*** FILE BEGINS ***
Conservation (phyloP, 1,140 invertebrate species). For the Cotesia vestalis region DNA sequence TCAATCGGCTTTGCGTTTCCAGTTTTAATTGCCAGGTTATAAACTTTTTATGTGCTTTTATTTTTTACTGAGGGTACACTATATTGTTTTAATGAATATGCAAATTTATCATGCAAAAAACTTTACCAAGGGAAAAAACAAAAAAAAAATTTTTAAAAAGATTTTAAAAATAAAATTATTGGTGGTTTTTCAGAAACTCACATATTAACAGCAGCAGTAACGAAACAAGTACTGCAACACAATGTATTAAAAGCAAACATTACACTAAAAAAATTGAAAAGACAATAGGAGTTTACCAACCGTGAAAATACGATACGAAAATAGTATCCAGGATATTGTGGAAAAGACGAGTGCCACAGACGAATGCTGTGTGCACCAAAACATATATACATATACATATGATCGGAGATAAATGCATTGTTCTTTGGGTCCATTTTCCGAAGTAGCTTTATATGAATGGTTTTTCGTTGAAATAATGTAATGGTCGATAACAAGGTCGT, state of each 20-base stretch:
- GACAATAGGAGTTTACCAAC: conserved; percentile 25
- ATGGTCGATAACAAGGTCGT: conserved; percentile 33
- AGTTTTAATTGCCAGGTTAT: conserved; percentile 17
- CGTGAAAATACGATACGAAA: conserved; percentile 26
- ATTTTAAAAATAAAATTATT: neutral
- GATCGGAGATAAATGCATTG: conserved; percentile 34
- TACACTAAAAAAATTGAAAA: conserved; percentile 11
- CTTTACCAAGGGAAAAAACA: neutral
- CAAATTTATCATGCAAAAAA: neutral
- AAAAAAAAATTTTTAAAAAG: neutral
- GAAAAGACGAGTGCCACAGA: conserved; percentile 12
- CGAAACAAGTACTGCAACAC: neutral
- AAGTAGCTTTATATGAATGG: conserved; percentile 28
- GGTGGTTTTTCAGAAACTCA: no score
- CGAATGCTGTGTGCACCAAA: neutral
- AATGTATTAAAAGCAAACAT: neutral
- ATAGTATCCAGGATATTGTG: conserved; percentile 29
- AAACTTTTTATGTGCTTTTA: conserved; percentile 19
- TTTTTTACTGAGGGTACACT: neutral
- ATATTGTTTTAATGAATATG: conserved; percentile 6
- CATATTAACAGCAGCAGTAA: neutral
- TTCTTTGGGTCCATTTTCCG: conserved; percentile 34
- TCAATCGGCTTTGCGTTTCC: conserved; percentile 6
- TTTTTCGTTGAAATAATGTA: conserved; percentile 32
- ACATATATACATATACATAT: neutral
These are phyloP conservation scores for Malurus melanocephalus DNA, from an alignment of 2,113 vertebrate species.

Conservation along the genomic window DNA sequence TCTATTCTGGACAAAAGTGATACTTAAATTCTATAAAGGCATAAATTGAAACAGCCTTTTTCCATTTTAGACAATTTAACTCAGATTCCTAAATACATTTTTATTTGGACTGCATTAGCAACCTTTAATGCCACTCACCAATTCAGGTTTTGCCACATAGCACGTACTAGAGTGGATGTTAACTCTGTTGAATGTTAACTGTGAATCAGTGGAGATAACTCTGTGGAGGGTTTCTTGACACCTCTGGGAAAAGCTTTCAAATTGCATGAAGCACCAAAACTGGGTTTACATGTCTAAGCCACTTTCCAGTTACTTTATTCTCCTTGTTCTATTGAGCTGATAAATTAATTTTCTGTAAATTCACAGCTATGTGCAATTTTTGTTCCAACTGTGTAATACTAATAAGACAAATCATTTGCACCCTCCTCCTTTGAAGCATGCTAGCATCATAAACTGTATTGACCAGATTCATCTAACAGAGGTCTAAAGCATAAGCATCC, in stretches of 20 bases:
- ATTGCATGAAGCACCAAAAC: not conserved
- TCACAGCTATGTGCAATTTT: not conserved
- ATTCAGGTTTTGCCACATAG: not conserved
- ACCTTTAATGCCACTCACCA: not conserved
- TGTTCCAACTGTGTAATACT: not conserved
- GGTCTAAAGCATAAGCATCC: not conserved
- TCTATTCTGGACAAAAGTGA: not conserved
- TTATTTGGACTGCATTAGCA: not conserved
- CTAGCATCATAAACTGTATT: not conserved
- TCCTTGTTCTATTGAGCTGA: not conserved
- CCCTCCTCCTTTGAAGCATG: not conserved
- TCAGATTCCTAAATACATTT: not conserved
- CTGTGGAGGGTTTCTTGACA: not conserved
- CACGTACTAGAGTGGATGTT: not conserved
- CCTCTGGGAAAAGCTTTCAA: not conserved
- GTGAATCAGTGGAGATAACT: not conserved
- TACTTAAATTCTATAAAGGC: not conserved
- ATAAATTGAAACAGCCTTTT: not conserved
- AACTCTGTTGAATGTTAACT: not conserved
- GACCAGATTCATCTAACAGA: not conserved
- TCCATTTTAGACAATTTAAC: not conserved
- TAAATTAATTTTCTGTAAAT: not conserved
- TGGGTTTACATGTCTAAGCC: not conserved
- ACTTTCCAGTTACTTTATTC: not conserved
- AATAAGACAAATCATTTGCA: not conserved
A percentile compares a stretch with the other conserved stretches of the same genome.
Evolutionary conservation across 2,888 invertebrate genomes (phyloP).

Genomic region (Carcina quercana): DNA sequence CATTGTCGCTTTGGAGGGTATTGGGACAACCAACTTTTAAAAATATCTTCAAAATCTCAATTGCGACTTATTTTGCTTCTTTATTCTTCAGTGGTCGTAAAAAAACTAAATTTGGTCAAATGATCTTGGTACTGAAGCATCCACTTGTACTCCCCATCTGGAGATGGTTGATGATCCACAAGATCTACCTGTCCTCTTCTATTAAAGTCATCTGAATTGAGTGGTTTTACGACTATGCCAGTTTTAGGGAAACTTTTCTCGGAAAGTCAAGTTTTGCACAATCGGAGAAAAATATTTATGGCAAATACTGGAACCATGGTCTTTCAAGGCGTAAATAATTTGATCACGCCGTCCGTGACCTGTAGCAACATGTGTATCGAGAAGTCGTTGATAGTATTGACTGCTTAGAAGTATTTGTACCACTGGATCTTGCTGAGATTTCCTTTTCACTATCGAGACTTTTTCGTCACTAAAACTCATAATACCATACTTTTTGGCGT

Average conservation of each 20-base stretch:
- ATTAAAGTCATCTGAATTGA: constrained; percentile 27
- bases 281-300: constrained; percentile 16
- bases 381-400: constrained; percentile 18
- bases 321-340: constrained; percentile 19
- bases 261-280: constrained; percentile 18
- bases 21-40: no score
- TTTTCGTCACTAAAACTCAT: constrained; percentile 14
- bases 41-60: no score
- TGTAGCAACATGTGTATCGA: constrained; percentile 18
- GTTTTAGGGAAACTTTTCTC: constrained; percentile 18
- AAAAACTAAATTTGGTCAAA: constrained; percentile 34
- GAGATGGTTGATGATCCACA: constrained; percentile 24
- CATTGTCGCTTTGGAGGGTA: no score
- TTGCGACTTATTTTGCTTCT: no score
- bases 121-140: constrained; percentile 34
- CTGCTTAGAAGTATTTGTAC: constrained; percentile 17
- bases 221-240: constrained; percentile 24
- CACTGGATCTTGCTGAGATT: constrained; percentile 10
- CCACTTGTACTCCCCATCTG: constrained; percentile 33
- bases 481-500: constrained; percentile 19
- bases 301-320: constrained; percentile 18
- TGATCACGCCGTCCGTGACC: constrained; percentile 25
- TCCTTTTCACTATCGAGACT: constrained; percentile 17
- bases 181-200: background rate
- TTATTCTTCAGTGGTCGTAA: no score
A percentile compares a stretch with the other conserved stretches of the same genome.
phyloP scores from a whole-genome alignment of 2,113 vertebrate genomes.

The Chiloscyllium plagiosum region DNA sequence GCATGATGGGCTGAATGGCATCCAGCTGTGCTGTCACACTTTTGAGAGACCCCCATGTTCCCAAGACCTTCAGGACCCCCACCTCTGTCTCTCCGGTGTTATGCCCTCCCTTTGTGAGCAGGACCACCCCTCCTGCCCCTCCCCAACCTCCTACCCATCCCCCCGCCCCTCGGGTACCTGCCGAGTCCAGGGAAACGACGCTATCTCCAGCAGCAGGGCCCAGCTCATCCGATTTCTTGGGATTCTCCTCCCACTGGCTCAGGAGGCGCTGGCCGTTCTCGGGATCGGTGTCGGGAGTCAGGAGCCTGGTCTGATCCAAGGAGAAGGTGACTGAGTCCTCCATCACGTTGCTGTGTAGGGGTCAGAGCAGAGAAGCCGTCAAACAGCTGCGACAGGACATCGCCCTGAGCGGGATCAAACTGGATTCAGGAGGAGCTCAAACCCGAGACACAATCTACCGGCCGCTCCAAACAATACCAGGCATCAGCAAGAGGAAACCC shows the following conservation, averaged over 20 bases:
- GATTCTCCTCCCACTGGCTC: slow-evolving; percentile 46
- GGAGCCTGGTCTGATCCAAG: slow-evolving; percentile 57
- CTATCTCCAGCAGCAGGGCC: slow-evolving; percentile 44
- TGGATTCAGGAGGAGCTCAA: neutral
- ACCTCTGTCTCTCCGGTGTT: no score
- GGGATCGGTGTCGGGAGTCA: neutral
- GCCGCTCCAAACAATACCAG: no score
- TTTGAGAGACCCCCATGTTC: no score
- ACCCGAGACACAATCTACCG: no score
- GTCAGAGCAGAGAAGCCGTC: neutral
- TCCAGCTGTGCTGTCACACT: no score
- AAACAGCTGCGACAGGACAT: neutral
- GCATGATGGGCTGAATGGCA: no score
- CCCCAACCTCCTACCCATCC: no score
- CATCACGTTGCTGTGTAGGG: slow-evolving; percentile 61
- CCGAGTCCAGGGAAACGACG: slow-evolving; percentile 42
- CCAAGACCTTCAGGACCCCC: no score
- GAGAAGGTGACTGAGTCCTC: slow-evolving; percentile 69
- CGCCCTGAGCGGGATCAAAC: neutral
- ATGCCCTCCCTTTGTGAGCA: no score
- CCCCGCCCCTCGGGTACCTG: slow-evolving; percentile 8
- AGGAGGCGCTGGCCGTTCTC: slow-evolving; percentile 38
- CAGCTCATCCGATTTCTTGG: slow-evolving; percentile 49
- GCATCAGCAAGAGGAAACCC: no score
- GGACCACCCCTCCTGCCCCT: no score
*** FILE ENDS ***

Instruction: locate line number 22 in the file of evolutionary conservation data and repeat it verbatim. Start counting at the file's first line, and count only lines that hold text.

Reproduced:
- CATATTAACAGCAGCAGTAA: neutral